iPhone, I wub you not?

2 days ago I raved about how much I liked the iPhone after Jobs’ Macworld 2007 announcement.  After thinking about it and reading more coverage, the so-called reality distortion field has passed and I’m not feelin’ the iPhone like I previously did.  Call me wishy-washy, but it’s true.  Omar and Torres have both discussed it at great length, and I agree with most of their points.  I’m not going as far as Torres and saying I won’t buy this phone, but there are enough things that concern me about it to at least delay my purchase for a significant amount of time.

After reading Mike’s post, here’s my response:

  1. Access to my corporate data over the air — Agree that if this functionality doens’t exist, the device is also a non-starter for me.  However, we haven’t heard definitively that this won’t be possible so let’s keep our fingers crossed.
  2. EDGE network speed — while Mike finds Edge “so slow it’s almost unusable for browsing”, I woudl have to disagree. After moving to the Samsung Blackjack recently which sports 3G HSDPA connection, I find myself in Edge-only mode to presrve battery life.  For what I normally browse (yahoo mail, rss feeds, engadget), Edge is clearly slower than 3G/EVDO, but not a deal breaker.
  3. Too expensive? People are continually saying this device is too expensive, but I’m still on the fence.  $500-$600 for this device isn’t as outlandish as people claim it is given it’s a full blow iPod but also a phone.  Considering iPods are $200-$300 and phones alone can go upwards of $300, the iPhone price point is right there.  Admittedly, once you factor in the fact that Cingular should be subsizing the price since they are going to lock you into a 2 year contract, you gotta wonder whether Cingular is subsizing anything at all.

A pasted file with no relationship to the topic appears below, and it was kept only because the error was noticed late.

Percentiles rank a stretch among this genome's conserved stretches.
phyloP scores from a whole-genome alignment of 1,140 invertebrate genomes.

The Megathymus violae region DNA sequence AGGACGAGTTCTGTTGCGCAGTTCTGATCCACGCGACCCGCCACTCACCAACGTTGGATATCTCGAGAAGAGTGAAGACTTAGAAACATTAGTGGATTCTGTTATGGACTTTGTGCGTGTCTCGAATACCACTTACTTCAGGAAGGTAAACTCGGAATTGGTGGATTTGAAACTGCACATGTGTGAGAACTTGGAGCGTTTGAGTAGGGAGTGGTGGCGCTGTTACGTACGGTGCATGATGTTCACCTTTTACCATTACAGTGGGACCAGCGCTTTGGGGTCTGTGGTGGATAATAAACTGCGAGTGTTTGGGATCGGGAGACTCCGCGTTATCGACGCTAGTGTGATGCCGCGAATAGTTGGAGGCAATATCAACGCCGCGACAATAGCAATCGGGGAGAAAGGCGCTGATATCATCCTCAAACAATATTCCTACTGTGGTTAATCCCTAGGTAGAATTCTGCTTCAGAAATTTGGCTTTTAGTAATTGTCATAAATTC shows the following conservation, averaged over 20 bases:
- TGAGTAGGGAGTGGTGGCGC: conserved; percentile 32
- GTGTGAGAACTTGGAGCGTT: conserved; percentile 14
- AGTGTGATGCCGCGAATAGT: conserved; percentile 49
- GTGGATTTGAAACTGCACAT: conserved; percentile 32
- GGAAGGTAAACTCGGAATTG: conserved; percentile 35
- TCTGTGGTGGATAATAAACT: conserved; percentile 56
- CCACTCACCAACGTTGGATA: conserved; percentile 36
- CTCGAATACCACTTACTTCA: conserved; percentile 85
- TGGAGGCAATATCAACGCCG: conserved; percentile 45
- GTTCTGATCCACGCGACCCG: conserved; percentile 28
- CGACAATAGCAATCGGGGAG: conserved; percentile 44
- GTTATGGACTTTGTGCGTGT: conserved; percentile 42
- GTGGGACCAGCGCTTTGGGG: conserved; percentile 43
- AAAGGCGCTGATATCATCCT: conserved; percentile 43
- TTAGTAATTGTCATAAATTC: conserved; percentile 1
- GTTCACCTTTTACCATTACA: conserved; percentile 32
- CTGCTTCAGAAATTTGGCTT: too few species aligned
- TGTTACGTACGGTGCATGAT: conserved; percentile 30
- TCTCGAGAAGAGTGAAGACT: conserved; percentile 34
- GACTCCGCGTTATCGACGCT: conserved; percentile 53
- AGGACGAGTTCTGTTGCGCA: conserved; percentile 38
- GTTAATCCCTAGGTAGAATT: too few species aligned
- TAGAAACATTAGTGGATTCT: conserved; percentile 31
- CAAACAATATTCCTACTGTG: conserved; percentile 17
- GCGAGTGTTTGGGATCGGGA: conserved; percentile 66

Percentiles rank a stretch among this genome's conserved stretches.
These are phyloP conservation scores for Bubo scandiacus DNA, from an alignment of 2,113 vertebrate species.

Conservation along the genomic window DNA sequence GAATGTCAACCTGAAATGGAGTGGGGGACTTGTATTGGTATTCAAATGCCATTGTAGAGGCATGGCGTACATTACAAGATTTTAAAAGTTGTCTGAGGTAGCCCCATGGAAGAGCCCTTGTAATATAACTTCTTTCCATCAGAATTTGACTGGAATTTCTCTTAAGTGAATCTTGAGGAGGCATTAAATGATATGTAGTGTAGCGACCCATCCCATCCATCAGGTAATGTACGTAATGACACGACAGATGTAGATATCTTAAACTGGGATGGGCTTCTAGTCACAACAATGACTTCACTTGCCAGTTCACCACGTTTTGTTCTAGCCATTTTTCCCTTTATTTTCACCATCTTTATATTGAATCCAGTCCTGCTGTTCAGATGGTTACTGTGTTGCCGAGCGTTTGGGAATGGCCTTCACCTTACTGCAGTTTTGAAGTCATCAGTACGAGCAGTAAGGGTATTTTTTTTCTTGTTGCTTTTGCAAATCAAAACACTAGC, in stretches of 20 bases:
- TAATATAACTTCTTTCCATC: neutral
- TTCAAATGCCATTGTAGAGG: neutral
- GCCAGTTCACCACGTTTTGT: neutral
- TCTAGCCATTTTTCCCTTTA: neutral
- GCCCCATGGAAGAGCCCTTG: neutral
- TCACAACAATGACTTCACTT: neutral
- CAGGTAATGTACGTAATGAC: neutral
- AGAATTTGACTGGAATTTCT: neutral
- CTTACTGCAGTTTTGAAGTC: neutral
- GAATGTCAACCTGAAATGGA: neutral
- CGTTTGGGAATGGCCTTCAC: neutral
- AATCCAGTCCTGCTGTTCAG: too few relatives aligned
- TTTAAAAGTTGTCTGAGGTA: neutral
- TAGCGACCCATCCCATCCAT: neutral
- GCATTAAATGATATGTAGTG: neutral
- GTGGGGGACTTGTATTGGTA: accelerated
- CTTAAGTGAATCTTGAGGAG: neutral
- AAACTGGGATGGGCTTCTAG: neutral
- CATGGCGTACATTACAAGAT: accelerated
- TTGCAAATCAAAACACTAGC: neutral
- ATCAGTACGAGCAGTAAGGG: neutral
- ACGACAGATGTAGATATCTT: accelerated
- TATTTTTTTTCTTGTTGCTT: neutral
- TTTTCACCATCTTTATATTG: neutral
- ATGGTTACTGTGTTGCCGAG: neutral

4. Touchscreen interface — I was really keen on this originally, but now, I’m going to have to agree with the skeptics.  It looks freakin’ cool, but after you factor in screen scratches and smudges along with the lack of any tactile response, this device could be an absolute nightmare.
  5. Closed system — I was all hyped up about the iPhone running full blown OSX since it meant that app developers wouldn’t have to really do much to refactor their apps other than accomodating smaller screen size (unless the iPhone did some clever UI scaling).  But turns out that the iPhone will be a closed platform just like the iPod.   WTF Apple. Haven’t you learned anything at all from anyone else in the industry? Why do you keep doing this?

Other than a cool form factor, the only thing that the iPhone does for me, is allows me to ditch my standalone iPod altogether.  I would always have my ipod on me which would be ultra-convenient, but then again, this means I always have to carry my headphones.  I just know I’d end up in a situation where I have my iPhone with no headphones to listen to music. 

The teedot jury is still out on whether the iPhone will be a winner or not, but what’s certain is that I’m not going to rush out and buy this thing.